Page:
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ESL / EFL Lesson Plan on Organ Transplants

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Pig organ transplants within 5 years


Date: Sep 11, 2005

Level: Harder (Try the easier lesson.)

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THE ARTICLE

Scientists have confirmed that the transplantation of organs from animals to humans could become a reality within five years. The process, xenotransplantation, is cited by many as being the remedy for an acute shortage of organs and organ donors. It is estimated there are five times more people in need of organs than there are available kidneys, hearts and lungs. Dr. Anthony Warrens, from London’s Imperial College said in a press release*: “Although the idea of xenotransplantation is far from new, it is only in recent years that many of the potential immunological problems, such as transplant rejection, have been solved, meaning the process of transplanting organs from one species into another, could soon be a reality.”

Pigs will be the most likely provider of organs. Their size and physiology are very similar to humans, which increases the likelihood of organ compatibility. However, many immunological hurdles have yet to be overcome. There are still unknown dangers of animal viruses crossing over and infecting humans. Dr. Warrens is positive, saying: “Although we can’t say there is absolutely no danger of cross infection, I believe that in the future we will be able to deal with many of the problems, reducing any potential risk.” Dr. Warren also suggested this was ethically sound, as there is “widespread acceptance that it is regarded as ethically proper to rear and then kill large numbers of pigs for food.”

* http://www.imperial.ac.uk/P6812.htm

WARM-UPS

1. DONATIONS: Do you want your organs to be reused after you die? Talk with your partner(s) about whether you would consider any of the following:

  • Organ donation for transplants
  • Whole body donation for medical research
  • Whole body donation to medical schools for medical students
  • Whole body donation to artists to be transformed into works of art

2. ANIMAL PARTS: In pairs / groups, decide which of the following are ethically acceptable. Which should humans never do? Which are OK for humans to do if they choose to?

  • Eat meat from animals
  • Use medicine produced from animals
  • Have a transplanted pig heart
  • Have a blood transfusion from modified animal blood
  • Sheep eye transplants
  • Skin grafts from animals

3. CHAT: In pairs / groups, decide which of these topics or words are most interesting and which are most boring.

Scientists / transplants / pig organs / organ donors / kidneys / hearts / lungs / dangers / viruses / ethics of animal organ transplants / pigs for food

Have a chat about the topics you liked. For more conversation, change topics and partners frequently.

4. PIGS: Spend one minute writing down all of the different words you associate with pigs. Share your words with your partner(s) and talk about them. Together, put the words into different categories.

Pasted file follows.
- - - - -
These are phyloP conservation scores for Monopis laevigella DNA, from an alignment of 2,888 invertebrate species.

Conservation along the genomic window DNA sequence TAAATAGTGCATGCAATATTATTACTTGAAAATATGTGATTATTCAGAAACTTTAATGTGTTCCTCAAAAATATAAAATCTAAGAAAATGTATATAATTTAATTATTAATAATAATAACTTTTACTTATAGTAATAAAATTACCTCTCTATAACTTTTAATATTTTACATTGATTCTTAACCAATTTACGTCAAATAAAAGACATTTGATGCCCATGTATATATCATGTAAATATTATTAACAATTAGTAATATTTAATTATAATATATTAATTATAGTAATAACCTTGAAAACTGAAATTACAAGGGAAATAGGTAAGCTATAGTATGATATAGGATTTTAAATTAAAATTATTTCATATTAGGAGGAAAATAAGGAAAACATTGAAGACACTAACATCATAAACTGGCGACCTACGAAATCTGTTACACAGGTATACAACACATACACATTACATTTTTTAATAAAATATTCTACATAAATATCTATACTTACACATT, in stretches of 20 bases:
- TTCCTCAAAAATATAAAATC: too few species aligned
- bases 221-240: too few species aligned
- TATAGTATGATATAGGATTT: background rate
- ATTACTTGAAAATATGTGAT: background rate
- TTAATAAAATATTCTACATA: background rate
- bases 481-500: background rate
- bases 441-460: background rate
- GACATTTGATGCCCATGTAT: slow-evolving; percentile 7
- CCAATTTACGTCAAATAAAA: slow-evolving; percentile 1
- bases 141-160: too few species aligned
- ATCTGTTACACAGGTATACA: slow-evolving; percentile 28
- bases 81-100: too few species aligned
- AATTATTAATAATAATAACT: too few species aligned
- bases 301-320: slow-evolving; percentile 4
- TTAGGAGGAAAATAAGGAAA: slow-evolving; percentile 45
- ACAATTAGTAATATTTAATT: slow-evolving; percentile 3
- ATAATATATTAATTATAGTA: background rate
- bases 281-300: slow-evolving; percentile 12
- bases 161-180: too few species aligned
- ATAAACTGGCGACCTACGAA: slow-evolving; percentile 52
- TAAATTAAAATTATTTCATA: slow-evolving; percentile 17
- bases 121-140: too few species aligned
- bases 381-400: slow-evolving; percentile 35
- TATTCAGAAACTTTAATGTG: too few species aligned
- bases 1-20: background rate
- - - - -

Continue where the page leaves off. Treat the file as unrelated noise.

5. OPINIONS: How far do you agree with these opinions on pig organ transplants? Talk about them with your partner(s).

  1. If pig organs save lives, it’s a good thing.
  2. The idea of pig organ transplants is worse than the idea of cloning.
  3. We cannot change who we are. We will become half-human, half-pig.
  4. It’s too dangerous. No one knows what kind of viruses will spread.
  5. God created man in his own image, not a pig’s.
  6. This is a wonderfully exciting development in medical research.
  7. I feel sorry for pigs. More will die now.
  8. It is unethical to use animals in this way.

 
 

BEFORE READING / LISTENING

1. TRUE / FALSE: Look at the article’s headline and guess whether these sentences are true (T) or false (F):

a.

Pig organs could be transplanted into humans within five years.

T / F

b.

Organ transplantation from animals is called xenotransplantation.

T / F

c.

There is not yet a shortage of human organs.

T / F

d.

The idea of xenotransplantation is very new and cutting edge.

T / F

e.

Pigs will be used because their blood is very similar to human blood.

T / F

f.

There is a zero chance of pig viruses crossing over to humans.

T / F

g.

A scientist is confident all immunological problems will be ironed out.

T / F

h.

The scientist said having a pig organ is the same as eating pigs.

T / F

2. SYNONYM MATCH: Match the following synonyms from the article:

a.

confirmed

severe

b.

cited

morally

c.

remedy

breed

d.

acute

solution

e.

solved

valid

f.

compatibility

vouched

g.

hurdles

obstacles

h.

ethically

ironed out

i.

sound

quoted

j.

rear

fit

3. PHRASE MATCH: Match the following phrases from the article (sometimes more than one combination is possible):

a.

could become a reality

of organs and organ donors

b.

cited by many

of cross infection

c.

an acute shortage

are very similar to humans

d.

the idea of xenotransplantation

as being the remedy

e.

potential

over and infecting humans

f.

Their size and physiology

immunological problems

g.

increases the likelihood

sound

h.

animal viruses crossing

within five years

i.

there is absolutely no danger

is far from new

j.

suggested this was ethically

of organ compatibility

WHILE READING / LISTENING

GAP FILL: Put the words in the column on the right into the gaps in the text.

Pig organ transplants within 5 years